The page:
Sunday, 19 July 2015

Mini Blog: Classical Cryptography's Hill Cypher

The contents of this blog post today will detail about a cipher in classical cryptography. It is not used nowadays because it is easily vulnerable. In fact, the way it works can also be understandable to any high schooler or first year college student who has an elementary-level knowledge of linear algebra.

Say you have a message you want to decrypt, e.g. "I like pie". We convert each character into a numerical representation (e.g. perhaps ASCII). Then we form a matrix out of these characters. Let's call it matrix B.

Let's use the concept of matrix multiplication and invertible matrices in order to decrypt and encrypt this matrix B message.

We can easily encrypt it by matrix-multiplying it with an arbitrary matrix A. The resulting matrix, AB, will be sent as the "encrypted message". Note that of course, the number of columns in matrix A must be equal to the number of rows in matrix B for matrix multiplication of A and B to work.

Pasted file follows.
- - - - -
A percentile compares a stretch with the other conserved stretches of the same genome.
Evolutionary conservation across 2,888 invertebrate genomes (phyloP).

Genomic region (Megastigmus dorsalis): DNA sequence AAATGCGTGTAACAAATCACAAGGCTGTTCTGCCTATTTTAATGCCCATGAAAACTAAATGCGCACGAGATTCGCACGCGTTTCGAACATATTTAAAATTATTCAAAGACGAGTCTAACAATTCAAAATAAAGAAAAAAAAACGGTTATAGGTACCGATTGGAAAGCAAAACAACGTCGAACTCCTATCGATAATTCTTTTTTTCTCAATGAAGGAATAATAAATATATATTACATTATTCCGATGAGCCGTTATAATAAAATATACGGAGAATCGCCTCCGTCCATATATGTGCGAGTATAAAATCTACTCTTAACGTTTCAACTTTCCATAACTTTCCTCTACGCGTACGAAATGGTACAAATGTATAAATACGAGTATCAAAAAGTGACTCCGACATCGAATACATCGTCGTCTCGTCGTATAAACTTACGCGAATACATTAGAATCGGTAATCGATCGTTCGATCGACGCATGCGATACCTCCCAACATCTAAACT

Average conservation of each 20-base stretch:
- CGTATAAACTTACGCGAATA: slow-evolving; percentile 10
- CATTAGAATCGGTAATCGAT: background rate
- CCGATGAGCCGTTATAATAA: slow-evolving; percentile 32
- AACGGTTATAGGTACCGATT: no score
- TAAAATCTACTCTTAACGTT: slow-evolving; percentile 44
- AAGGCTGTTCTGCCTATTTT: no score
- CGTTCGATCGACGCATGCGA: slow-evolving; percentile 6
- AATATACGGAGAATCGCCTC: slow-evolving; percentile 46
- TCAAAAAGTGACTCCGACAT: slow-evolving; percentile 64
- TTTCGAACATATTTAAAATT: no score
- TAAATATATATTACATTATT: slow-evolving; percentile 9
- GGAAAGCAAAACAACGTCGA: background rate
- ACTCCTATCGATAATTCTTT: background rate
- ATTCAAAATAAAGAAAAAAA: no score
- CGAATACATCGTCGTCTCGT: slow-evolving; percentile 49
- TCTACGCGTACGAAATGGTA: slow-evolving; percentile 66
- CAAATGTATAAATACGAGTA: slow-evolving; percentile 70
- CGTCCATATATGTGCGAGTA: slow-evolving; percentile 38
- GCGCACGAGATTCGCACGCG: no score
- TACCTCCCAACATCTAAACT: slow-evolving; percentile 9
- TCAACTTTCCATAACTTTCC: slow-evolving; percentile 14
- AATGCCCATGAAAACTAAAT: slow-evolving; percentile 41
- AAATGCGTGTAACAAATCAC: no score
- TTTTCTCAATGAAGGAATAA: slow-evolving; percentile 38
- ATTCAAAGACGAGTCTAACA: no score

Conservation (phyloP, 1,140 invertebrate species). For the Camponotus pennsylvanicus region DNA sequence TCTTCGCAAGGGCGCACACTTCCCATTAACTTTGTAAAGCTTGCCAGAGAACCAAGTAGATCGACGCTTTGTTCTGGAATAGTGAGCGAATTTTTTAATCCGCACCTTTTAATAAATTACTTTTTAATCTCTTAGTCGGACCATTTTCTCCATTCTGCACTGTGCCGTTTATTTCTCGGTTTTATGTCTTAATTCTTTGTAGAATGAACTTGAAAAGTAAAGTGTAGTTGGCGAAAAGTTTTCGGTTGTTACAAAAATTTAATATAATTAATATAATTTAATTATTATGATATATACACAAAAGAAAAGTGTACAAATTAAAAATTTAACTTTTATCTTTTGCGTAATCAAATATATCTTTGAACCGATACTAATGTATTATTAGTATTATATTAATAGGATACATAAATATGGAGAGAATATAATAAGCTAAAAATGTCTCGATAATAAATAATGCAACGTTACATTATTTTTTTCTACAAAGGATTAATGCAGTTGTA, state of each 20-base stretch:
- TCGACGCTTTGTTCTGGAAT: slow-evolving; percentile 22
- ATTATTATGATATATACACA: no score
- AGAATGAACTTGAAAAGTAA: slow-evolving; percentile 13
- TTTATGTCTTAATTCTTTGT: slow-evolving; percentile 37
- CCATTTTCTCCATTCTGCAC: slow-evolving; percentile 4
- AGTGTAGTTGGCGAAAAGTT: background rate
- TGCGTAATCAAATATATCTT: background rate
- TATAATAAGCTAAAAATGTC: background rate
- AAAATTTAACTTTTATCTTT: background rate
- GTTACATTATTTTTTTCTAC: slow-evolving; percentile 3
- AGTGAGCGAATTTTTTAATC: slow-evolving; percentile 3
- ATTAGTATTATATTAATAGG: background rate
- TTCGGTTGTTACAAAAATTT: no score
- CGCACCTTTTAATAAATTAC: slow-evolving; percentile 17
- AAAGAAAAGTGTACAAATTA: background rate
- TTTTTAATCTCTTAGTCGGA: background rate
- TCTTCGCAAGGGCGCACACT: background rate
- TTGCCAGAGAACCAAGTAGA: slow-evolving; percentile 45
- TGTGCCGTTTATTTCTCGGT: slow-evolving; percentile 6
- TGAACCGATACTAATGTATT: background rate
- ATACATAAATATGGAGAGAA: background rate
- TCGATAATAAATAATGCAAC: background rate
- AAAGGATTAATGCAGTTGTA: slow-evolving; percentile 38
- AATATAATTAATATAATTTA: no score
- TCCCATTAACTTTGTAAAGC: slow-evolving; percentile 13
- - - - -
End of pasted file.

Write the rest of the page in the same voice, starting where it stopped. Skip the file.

Now, you can send this encrypted message AB to anyone. But how can they decrypt it? Simple. We can use the property of invertible matrices.

(A^-1)(AB) = B

So, we just need to multiply the inverse of matrix A to the encrypted message AB, to get back the decrypted message B. Note that A must be an invertible matrix then.

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